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Clinical emergencies can be defined as unpredictable events that necessitate immediate intervention. Safety critical industries have acknowledged the difficulties of responding to such crises. Strategies to improve human performance and mitigate its limitations include the provision and use of cognitive aids, a family of tools that includes algorithms, checklists and decision aids. This systematic review evaluates the usefulness of cognitive aids in clinical emergencies. Following a systematic search of the electronic databases, we included 13 randomised controlled trials, reported in 16 publications. Each compared cognitive aids with usual care in the context of an anaesthetic, medical, surgical or trauma emergency involving adults. Most trials used only clinicians in the development and testing of the cognitive aids, and only some trials provided familiarisation with the cognitive aids before they were deployed. The primary outcome was the completeness of care delivered to the patient. Cognitive aids were associated with a reduction in the incidence of missed care steps from 43.3% to 11% (RR (95%CI) 0.29 (0.16-0.15); p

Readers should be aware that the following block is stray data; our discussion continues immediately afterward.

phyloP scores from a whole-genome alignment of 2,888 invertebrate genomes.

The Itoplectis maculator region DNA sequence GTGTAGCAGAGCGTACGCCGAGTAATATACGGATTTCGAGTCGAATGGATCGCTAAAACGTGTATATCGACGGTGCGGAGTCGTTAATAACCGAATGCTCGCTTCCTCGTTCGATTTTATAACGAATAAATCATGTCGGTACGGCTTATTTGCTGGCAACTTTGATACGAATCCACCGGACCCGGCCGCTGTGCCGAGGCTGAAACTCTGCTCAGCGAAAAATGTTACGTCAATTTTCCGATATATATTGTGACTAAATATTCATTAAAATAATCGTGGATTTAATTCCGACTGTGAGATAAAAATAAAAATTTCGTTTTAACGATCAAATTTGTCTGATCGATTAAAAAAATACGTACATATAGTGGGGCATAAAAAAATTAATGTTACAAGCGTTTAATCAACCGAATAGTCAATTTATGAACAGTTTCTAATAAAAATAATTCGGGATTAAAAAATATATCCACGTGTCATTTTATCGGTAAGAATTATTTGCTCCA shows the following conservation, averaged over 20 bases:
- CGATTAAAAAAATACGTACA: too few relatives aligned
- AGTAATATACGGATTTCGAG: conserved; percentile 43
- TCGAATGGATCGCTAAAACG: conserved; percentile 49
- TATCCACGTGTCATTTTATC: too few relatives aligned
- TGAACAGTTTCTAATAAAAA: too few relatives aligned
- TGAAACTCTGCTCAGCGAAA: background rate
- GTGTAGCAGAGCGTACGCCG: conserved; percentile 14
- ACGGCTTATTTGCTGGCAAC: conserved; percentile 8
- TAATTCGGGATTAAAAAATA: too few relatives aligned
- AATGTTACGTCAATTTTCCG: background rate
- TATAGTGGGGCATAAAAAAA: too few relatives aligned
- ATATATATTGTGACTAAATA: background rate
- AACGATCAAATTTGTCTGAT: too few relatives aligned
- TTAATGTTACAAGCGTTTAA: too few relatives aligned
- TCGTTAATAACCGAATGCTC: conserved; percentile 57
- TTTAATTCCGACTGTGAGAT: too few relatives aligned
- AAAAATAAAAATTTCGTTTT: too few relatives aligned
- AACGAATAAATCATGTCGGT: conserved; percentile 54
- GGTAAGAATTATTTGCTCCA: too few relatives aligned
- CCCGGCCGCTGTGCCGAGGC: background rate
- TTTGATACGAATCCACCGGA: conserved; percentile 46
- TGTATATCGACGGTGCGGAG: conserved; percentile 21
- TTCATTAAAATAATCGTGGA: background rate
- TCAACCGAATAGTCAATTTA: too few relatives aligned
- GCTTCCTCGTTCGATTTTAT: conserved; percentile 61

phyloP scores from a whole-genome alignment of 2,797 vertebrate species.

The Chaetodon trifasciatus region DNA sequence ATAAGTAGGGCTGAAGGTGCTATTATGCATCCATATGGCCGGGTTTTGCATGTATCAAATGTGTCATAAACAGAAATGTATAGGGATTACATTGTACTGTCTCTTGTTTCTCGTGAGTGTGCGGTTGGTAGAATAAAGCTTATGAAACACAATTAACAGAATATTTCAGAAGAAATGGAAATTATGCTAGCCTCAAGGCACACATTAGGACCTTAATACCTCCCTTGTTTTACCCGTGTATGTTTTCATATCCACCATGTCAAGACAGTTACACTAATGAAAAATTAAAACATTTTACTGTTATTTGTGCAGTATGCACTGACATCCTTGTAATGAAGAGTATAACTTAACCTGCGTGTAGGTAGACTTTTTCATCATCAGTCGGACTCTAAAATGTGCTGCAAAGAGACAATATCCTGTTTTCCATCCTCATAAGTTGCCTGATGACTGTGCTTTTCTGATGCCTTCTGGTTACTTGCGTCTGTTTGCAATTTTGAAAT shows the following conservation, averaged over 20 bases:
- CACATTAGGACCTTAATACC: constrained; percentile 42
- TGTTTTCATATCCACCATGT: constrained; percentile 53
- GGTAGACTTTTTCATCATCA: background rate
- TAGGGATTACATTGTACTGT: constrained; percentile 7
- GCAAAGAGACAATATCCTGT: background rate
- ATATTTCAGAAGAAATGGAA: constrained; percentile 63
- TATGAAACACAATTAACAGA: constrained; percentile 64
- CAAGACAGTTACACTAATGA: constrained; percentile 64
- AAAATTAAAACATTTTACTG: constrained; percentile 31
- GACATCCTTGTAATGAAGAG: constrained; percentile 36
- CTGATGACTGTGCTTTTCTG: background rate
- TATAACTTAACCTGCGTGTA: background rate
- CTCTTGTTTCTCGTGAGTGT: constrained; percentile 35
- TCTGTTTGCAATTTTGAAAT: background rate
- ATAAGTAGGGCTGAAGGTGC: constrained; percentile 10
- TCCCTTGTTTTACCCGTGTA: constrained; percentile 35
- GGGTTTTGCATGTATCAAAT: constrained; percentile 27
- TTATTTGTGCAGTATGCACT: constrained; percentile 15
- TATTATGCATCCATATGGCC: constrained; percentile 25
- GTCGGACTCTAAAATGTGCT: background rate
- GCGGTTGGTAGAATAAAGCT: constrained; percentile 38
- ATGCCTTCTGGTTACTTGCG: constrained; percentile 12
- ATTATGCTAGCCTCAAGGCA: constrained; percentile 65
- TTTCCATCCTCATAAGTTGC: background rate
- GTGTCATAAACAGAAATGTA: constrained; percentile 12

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Journal article



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algorithms, checklist, decision aids, emergencies, patient safety